Rights Activist Atena Daemi Hunger Strikes Against IRGC-Related Additional Sentence
Imprisoned civil rights advocate Atena Daemi has started a wet hunger strike to protest new sentences issued against her and her two sisters for allegedly insulting agents of Iran’s Revolutionary Guards.
“I would rather die than be a slave to tyranny,” she wrote in a letter to judicial authorities, a copy of which was received by the Center for Human Rights in Iran (CHRI).
“I will not let the security agencies trample their own laws and abuse our families as a means of psychological torture to create a climate of fear,” said the letter, dated April 8, 2017.
An informed source told CHRI Daemi is determined to get the charges dropped.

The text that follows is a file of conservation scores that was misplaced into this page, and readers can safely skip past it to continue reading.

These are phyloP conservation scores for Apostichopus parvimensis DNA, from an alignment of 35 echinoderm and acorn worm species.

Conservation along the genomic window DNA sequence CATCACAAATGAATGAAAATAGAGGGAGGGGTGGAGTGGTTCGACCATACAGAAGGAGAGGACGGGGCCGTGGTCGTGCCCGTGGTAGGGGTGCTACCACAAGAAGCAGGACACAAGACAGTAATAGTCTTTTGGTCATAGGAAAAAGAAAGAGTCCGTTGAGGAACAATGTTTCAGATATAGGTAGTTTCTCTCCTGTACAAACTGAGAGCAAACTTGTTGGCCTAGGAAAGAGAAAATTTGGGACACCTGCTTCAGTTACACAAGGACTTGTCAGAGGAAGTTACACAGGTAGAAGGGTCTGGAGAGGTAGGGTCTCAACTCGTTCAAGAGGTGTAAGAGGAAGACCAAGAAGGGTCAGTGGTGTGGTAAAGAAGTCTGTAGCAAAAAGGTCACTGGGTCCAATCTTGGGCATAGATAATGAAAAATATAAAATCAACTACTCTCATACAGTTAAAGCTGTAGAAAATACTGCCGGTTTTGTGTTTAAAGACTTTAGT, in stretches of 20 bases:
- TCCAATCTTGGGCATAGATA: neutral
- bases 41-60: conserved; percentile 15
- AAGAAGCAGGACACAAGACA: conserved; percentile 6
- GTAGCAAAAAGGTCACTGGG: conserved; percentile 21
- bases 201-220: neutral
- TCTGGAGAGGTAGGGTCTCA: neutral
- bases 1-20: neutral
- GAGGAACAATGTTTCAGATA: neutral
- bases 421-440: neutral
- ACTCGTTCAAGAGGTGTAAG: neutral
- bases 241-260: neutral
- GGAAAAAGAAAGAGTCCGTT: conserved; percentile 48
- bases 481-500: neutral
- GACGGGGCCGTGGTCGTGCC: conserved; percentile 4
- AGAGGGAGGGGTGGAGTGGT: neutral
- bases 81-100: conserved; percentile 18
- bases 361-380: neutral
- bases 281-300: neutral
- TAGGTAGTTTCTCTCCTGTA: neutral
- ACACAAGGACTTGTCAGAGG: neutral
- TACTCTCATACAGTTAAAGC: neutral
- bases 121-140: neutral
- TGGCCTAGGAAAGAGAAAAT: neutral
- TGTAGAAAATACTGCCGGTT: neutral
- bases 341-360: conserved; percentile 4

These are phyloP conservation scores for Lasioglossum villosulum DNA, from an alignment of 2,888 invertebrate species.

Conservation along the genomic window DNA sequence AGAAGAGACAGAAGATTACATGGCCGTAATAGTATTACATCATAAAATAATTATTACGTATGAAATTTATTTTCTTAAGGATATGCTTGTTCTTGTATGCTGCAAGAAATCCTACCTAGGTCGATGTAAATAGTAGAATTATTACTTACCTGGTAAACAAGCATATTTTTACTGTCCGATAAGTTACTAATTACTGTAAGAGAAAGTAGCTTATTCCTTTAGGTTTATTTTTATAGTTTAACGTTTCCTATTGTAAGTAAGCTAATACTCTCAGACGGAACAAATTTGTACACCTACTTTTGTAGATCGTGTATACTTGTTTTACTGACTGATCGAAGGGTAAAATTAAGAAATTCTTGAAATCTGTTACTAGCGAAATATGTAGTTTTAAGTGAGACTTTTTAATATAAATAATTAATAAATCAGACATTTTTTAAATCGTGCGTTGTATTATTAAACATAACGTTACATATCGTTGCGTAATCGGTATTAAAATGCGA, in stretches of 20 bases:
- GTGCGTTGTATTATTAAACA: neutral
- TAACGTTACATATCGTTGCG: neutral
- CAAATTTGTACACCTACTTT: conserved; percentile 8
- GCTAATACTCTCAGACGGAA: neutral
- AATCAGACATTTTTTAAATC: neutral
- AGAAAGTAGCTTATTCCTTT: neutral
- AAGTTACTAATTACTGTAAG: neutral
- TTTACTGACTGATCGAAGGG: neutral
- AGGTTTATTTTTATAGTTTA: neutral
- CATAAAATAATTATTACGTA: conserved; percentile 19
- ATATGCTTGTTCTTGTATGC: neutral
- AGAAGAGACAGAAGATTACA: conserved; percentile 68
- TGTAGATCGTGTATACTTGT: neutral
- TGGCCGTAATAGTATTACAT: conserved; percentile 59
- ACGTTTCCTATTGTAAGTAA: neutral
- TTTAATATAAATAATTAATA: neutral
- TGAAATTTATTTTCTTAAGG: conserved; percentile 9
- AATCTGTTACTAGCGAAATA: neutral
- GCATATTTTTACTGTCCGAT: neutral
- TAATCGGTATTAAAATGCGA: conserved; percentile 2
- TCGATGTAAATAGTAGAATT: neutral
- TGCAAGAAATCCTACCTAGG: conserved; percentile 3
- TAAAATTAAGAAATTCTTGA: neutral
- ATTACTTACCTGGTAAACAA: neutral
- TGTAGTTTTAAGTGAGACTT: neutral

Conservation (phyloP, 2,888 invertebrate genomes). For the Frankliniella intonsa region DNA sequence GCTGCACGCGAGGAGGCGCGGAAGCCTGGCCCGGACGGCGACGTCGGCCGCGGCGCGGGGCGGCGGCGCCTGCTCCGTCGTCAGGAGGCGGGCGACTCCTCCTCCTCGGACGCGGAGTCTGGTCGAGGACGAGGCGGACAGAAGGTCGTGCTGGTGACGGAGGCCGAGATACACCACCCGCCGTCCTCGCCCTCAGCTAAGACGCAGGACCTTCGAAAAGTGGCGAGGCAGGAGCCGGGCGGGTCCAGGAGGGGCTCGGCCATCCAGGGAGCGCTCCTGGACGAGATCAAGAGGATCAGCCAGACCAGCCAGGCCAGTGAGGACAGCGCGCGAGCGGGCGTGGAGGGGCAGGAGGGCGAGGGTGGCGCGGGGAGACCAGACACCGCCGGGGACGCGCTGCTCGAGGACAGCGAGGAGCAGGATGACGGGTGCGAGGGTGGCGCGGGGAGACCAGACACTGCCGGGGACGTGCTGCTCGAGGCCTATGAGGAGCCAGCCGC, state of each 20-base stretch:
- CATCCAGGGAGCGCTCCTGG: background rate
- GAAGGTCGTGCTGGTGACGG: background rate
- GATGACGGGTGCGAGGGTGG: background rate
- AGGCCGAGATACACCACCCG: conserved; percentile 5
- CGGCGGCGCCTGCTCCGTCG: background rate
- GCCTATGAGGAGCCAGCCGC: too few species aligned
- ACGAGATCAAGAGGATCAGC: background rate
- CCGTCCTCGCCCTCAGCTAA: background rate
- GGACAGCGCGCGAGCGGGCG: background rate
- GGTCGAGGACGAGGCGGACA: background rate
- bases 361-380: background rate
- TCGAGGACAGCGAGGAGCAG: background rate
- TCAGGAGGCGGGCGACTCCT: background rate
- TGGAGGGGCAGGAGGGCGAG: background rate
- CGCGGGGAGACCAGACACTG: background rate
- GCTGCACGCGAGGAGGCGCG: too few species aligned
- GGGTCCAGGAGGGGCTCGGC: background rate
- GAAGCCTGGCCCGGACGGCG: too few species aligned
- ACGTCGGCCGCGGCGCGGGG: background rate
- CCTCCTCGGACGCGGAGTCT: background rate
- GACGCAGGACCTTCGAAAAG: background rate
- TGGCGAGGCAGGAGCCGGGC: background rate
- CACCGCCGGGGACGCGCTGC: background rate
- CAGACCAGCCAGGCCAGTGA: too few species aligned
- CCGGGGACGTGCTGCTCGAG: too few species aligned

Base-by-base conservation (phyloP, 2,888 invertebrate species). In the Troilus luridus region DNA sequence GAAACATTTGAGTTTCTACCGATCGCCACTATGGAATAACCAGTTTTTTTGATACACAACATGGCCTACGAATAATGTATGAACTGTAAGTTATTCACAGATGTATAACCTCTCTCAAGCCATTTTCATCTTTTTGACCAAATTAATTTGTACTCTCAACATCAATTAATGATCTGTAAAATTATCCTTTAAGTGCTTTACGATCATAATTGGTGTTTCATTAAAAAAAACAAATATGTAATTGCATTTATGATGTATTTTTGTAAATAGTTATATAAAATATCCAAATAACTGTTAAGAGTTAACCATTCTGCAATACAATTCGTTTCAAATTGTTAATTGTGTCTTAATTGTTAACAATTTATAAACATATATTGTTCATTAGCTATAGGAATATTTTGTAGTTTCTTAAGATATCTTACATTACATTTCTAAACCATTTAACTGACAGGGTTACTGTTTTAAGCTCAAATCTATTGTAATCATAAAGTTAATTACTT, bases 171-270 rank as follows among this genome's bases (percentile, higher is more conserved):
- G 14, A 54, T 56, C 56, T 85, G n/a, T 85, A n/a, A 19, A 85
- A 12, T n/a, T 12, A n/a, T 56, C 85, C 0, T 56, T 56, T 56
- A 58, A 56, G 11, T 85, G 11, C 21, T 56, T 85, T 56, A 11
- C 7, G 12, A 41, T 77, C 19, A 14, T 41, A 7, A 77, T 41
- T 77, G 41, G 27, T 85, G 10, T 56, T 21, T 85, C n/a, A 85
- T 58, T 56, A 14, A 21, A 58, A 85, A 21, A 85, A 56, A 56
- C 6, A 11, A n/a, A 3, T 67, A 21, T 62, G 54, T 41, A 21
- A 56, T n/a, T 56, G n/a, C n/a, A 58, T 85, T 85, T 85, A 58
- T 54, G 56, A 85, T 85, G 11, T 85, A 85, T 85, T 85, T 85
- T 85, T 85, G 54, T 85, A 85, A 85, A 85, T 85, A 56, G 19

“Atena will continue her hunger strike until she and her sisters are acquitted of the charges brought by the IRGC,” said the source.
Daemi is meanwhile waiting to receive urgent medical care.
“Before the (Iranian) new year (March 21, 2017), Atena completely lost vision in one eye suddenly and the problem went on for a few days until they transferred her to Farabi Hospital (in Tehran),” added the source.
“The doctor said she needed an MRI to examine her inflamed eyes, but unfortunately, because of the New Year holidays, she has not yet been taken back to the hospital for the test,” added the source.
In March 2017, Branch 1163 of the Qods Criminal Court issued a suspended 91-day sentence against Daemi’s sisters Onsieh and Hanieh based on a complaint by the Islamic Revolutionary Guards Corps (IRGC) for “resisting agents carrying out their duty” and “insulting agents while on duty.”
However, 91 days were added to Daemi’s seven-year prison sentence.
On November 26, 2016, IRGC agents arrived at her home unannounced and violently transported her to Evin Prison to begin serving her initial sentence.
After she filed a complaint against their use of excessive force, the IRGC counter-sued Daemi and her sisters.